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Interdependence is the doctrine of mutual dependence among all of the actors within a situation for the survival and success of that situation. It is most commonly used to mean that the people of the world and the institutions they have created both depend on and are depended upon by the earth’s environment. Consequently, it is necessary for any decision related to economics also to integrate the environmental impact into the decisionmaking process, while decisions relating to the environment cannot ignore the economic aspects. In practical terms, it is necessary to cultivate a holistic mindset that can integrate all aspects of society and all aspects of the surrounding environment in order to determine optimal forms of behavior.
This form of thinking can be applied to a wide range of disciplines, including international relations, poverty alleviation, globalization, and democratization. While empirical research can be difficult to manage according to this paradigm, some studies suggest that the intuitive concept of interdependence does have some valency in complex situations. Interdependence is abundantly relevant to natural environmental situations in which negative impacts on one species of flora or fauna can have significant and often unanticipated results for many other species occupying the same or related system.
Religious, philosophical, and social thinkers have talked about the importance of interdependence for centuries, but often from metaphysical perspectives that are not widely considered to be relevant to the modern world. At the same time, the importance of animals and the natural world was often downplayed or else assigned to the control of humanity as a chattel. James Lovelock’s concept of the earth as the Gaia system represented a breakthrough in popular thinking in terms of interdependence. The growth of lowcost international travel and the prevalence of the Internet have helped people to understand cultures and societies from around the world and begin to appreciate how actions in one place resonate in others.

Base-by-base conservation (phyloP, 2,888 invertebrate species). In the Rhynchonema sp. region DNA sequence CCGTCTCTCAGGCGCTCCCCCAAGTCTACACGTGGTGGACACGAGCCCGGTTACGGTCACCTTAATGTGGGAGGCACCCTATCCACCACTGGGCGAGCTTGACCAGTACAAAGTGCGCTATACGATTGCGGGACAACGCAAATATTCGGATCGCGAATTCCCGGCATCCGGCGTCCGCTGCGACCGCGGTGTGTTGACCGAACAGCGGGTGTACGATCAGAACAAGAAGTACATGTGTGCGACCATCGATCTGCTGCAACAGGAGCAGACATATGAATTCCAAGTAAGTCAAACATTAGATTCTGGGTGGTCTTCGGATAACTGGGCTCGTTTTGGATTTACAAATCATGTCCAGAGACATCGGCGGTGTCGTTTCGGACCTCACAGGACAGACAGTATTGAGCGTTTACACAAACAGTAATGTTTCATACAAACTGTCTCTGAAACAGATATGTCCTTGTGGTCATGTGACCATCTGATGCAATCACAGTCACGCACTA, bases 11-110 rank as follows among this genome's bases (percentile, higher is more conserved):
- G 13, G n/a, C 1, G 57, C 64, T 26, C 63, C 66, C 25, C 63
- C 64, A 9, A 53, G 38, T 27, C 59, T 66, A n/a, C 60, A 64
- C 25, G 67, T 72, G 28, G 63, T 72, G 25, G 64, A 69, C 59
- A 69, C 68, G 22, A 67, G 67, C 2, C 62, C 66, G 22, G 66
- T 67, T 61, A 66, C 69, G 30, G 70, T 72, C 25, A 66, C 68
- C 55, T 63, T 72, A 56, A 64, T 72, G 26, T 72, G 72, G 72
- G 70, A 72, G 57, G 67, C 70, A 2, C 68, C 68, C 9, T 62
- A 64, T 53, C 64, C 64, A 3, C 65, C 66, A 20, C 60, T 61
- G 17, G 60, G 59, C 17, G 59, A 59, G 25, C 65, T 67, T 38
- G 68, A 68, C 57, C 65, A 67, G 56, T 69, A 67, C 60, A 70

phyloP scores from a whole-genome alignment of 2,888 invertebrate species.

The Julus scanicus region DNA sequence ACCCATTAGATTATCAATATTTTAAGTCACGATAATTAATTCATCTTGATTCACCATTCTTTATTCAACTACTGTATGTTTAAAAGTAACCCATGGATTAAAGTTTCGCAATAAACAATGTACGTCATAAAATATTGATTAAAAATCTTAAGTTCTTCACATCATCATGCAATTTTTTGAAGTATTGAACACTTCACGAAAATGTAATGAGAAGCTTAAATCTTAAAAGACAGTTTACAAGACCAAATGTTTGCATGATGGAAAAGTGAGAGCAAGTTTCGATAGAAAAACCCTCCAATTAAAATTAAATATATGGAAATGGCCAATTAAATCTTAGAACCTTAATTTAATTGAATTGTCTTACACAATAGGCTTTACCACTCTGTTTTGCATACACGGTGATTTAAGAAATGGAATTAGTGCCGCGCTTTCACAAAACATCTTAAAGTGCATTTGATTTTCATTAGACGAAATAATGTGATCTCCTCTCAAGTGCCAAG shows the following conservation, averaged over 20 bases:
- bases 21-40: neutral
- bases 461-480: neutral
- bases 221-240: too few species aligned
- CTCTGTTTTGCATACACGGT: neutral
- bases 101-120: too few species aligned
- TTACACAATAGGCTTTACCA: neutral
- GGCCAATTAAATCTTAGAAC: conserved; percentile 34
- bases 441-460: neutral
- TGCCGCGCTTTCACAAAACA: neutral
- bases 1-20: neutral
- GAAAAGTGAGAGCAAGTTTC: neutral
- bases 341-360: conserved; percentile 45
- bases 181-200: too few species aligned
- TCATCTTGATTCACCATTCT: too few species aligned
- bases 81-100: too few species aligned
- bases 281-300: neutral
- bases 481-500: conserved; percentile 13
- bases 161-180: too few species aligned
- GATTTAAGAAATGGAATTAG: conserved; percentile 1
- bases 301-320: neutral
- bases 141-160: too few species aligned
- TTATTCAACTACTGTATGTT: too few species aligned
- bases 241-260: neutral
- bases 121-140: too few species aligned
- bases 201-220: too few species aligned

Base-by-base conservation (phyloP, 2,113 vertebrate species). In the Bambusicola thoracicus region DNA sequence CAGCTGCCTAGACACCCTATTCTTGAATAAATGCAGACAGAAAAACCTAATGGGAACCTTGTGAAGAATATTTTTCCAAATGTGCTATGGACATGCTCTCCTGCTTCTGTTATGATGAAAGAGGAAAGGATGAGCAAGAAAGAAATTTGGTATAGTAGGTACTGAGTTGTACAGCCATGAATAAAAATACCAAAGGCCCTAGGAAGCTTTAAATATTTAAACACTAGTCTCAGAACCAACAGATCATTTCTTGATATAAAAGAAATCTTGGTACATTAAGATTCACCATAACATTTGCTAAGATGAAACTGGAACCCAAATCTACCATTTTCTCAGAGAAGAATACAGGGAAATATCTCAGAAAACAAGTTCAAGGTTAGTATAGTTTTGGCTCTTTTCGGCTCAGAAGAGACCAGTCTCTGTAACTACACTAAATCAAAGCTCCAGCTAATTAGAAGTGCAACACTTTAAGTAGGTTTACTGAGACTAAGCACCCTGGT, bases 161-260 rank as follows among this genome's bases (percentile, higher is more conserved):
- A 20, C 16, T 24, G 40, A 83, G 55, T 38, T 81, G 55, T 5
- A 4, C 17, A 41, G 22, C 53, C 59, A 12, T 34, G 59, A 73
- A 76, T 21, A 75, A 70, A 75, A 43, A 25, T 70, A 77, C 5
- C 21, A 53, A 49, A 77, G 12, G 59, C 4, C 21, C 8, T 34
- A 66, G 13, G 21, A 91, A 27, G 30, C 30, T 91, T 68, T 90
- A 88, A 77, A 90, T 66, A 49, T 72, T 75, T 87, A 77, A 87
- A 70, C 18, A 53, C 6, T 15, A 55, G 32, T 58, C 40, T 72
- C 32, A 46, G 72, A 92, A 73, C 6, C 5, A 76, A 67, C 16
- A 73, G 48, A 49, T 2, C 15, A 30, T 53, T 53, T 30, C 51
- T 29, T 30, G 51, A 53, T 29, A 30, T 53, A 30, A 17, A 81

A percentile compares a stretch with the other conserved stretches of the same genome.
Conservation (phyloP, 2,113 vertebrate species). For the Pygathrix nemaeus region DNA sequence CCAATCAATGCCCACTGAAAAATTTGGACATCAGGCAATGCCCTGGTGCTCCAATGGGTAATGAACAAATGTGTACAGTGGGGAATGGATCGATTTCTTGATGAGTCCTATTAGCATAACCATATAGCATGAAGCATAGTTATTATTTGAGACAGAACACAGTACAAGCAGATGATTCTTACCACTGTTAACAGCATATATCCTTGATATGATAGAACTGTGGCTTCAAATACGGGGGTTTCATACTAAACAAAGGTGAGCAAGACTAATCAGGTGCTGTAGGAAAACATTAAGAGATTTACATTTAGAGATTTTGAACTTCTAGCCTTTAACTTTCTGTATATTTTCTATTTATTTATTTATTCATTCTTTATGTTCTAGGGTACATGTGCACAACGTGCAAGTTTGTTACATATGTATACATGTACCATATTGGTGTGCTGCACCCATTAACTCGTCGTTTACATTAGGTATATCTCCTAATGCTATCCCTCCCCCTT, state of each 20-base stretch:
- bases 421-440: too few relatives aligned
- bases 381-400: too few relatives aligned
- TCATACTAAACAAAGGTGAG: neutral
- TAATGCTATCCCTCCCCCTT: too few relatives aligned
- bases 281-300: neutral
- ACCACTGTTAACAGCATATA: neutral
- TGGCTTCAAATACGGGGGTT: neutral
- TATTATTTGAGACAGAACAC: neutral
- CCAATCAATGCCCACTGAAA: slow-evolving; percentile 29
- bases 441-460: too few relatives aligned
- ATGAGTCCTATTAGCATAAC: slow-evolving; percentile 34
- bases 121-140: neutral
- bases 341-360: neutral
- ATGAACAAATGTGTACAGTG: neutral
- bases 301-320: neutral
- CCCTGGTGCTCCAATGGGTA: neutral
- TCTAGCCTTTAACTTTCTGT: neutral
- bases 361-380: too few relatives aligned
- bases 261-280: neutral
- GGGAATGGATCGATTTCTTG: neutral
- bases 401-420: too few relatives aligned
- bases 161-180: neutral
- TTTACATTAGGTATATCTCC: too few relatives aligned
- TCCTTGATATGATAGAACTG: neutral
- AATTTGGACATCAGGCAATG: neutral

Attempts to create international organizations, which could represent the viewpoints of the people of the different countries of the world, have proved to be of only limited success. The United Nations has helped to create agencies that have raised standards of living for many people around the world in different ways, as for example with the case of the International Labor Organization and the Food and Agriculture Organization. However, the World Trade Organization has been bedeviled with arguments and the unwillingness of some members to accede to multilaterally reached decisions. In the 21st century, the willingness of the executive of the United States to act unilaterally has significantly damaged the ability of international organizations to deal with interdependence in the world system, with often-disastrous results.
- Robert O. Keohane and Joseph S. Nye, Power and Interdependence, (Pearson Education, 2000);
- James E. Lovelock, Gaia: A New Look at Life on Earth (Oxford University Press, 1982);
- Jim MacNeill, Pieter Winsemius, and Taizo Yakushiji, Beyond Interdependence: The Meshing of the World’s Economy and the Earth’s Economy (Oxford University Press, 1991);
- John R. O’Neal and Bruce M. Russet, “The Classical Liberals Were Right: Democracy, Interdependence, and Conflict, 1950-85,” International Studies Quarterly, (v.41/2, 1997).